Last week's TIC data confirmed something the Fed's Treasury custody account has indicated for the past several months: foreign demand for US government bonds has not only tumbled, but there has been aggressive selling.
So much so, in fact, that in the past 12 months foreign central banks have sold a gargantuan $335 billion in US Treasuries (and $242 billion when looking at all foreign transactions including private).
But how is this possible: after all the yield differential between US government bonds and the rest of the DM complex is approaching record wides.
It turns out that the answer lies in the ongoing blow out of the cross-currency basis, i.e., the implicit global dollar shortage, something we highlighted several months ago, and which has only gotten worse in the months since, following the spike in dollar hedging costs and short-term funding costs (see Libor).
The collapse in demand for US paper as a result of the blow out in swap spreads is the topic of this morning's FX Daily by Deutsche Bank's George Saravelos who notes in a note titled "It's Gone" that "a remarkable hunt for yield has taken place over the last few years. Foreigners have fled negative rates and flocked to US fixed income to take advantage of positive rates. Currency hedging these purchases has been a popular strategy: investors buy long-end bonds and use short-dated forwards to eliminate the FX risk."
However, apropos to the current basis spread environment, something significant has happened in recent months: buying 10-yr US treasuries is no longer profitable. It is not only Europeans or Japanese, there now isn’t any global fixed income investor that can make decent money by buying hedged USTs.
Even more remarkably, the reason behind this lack of return isn’t that long-end yields have compressed: the rate differential between the US and the rest of the world has stayed quite stable. Instead, it is diverging central bank policy (Fed hike vs cuts elsewhere) and the widening in cross-currency basis (which is the cost of hedging using a forward over and above that implied by covered interest rate parity; the drivers are regulatory tightening, differing investor liquidity and hedging preferences, as well as bank credit risk) that now makes it very costly for investors to hedge.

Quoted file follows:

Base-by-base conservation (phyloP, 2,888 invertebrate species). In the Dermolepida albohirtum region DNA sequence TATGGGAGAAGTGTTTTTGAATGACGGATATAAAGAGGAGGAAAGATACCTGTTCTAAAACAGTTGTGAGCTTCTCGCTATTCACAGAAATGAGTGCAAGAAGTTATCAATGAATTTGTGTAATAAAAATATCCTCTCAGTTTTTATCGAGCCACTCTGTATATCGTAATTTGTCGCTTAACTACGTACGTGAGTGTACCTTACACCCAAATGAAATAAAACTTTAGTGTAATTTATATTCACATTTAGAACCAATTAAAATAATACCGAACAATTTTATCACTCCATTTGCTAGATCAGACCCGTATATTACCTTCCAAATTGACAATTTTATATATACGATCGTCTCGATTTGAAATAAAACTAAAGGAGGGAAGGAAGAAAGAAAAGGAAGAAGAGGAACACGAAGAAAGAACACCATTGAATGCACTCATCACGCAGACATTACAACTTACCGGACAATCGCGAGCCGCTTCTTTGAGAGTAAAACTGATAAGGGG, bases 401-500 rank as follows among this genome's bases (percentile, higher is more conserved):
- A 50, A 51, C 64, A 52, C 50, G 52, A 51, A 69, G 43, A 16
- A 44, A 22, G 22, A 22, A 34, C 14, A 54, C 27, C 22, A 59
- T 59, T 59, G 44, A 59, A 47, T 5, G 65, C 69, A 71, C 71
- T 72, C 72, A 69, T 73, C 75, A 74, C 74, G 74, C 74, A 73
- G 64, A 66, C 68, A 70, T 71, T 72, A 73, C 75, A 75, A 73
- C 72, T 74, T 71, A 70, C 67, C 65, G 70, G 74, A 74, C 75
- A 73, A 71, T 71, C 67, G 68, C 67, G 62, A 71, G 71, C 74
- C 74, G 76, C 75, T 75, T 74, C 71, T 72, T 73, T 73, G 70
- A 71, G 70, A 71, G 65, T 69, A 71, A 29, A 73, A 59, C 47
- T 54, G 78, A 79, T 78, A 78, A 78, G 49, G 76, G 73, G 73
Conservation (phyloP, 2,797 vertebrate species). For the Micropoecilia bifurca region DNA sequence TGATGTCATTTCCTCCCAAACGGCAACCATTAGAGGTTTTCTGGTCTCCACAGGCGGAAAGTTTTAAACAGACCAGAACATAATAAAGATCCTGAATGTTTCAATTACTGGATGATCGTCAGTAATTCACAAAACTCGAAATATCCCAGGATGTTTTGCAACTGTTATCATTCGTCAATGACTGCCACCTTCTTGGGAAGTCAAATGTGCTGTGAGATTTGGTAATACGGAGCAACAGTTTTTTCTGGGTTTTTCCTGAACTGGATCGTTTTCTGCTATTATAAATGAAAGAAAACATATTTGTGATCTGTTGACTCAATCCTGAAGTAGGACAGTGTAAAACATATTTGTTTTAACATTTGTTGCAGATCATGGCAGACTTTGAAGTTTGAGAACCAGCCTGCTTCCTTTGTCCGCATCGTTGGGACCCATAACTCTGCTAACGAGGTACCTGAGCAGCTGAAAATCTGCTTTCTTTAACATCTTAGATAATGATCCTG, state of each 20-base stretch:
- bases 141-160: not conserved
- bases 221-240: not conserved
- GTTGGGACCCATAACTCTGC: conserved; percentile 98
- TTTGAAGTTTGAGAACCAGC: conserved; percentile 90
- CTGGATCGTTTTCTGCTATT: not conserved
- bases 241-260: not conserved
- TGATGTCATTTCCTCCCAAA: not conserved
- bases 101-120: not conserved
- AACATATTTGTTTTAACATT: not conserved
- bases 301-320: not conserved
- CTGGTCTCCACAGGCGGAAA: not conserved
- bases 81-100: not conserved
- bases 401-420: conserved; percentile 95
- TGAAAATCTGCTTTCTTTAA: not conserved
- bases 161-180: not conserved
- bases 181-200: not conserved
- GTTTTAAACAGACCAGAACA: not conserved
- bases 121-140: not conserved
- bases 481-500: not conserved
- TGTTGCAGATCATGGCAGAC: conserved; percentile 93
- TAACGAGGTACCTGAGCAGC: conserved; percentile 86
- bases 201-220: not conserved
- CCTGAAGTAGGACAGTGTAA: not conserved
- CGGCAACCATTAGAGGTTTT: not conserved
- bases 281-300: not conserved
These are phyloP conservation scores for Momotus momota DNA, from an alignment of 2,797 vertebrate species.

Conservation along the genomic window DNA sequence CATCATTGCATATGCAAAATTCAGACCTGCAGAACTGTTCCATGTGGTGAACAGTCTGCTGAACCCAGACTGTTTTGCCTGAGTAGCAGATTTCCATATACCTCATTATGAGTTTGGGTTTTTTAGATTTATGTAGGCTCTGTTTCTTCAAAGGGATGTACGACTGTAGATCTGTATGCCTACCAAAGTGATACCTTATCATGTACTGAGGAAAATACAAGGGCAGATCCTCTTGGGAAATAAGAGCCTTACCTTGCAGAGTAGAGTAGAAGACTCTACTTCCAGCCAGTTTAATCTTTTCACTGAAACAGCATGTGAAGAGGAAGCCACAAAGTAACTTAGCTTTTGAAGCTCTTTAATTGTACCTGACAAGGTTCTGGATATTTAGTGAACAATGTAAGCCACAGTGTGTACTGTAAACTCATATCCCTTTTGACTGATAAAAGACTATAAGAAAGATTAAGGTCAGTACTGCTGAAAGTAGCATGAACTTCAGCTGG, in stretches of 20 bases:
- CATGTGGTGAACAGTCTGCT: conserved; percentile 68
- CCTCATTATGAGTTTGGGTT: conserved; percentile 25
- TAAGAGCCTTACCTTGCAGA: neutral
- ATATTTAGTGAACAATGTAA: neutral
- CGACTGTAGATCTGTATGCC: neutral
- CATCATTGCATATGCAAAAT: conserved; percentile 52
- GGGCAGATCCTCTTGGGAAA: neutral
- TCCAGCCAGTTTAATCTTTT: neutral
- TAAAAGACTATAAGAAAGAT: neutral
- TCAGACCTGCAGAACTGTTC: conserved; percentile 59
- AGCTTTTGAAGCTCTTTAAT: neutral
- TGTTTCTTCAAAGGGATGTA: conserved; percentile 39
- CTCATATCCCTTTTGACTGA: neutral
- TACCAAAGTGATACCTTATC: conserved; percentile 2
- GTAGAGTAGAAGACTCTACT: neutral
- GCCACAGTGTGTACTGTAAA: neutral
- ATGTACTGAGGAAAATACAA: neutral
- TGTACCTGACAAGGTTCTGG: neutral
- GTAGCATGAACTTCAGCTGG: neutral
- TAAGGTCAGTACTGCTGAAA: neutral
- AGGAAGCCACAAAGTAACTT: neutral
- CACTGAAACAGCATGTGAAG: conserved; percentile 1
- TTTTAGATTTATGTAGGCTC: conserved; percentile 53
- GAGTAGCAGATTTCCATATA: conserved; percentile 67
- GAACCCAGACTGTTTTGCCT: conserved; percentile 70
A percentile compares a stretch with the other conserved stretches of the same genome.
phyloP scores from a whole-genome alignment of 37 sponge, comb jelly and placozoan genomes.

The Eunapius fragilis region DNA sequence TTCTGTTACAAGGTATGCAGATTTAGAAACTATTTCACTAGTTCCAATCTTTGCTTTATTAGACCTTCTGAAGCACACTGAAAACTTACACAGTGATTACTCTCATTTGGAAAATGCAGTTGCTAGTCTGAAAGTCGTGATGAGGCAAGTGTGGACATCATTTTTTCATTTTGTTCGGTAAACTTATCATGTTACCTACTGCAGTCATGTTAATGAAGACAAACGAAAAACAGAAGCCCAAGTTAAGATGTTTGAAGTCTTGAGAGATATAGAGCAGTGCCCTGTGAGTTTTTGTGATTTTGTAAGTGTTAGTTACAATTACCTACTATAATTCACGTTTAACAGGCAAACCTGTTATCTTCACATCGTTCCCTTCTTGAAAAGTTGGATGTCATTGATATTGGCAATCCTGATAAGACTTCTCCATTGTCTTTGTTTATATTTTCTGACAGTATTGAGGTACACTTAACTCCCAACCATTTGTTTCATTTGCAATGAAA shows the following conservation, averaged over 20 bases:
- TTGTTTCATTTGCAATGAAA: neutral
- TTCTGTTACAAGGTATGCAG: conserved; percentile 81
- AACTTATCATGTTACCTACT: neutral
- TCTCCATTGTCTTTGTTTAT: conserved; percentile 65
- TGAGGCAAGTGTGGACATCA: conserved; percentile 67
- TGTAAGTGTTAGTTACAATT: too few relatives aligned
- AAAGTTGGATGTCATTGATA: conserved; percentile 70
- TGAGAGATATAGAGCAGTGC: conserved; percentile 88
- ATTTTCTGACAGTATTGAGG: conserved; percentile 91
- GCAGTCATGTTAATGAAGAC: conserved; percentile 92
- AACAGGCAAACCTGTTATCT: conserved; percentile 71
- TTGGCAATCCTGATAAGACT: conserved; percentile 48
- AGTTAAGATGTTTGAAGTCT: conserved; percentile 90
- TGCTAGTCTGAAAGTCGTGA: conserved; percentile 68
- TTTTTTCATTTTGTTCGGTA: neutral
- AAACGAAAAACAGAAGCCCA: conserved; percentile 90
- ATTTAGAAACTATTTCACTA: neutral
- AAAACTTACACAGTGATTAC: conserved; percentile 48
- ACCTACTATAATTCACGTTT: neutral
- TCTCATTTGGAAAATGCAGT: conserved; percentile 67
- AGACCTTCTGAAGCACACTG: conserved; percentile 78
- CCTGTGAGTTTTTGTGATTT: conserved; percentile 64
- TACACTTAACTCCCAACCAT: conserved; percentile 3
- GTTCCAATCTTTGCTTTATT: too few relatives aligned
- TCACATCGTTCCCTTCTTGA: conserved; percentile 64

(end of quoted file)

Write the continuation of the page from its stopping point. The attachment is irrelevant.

Deutsche Bank draws three conclusions from these simple observations.
- First, it is hard to see the relentless foreign buying of hedged US fixed income continuing at the same pace. Unless other bond yields decline deep into negative territory (they are already zero), there may be limits to how much more UST yields can compress.
- Second, the rise in forward costs is bullish USD. If investors want to pick up AAA yield, they will have to do so unhedged, which will generate demand for dollars. If they don’t want FX risk, investors will have to buy higher-yielding corporate bonds or other riskier US assets.
- Finally, cross-currency basis and the US short-end may prove material drivers of global capital flows going forward. On the one hand, the widening in cross-currency basis is essentially a “tax” on hedging costs distorting global capital flows. On the other hand, a Fed tightening will make FX hedging even more expensive, counter-intuitively forcing investors to increase, rather than reduce, FX, credit or duration risk.
Keep an eye on the Fed's weekly custody holdings of Treasuries for the most current data if basis hedging is pushing even more foreigners out of the world's most liquid fixed income security.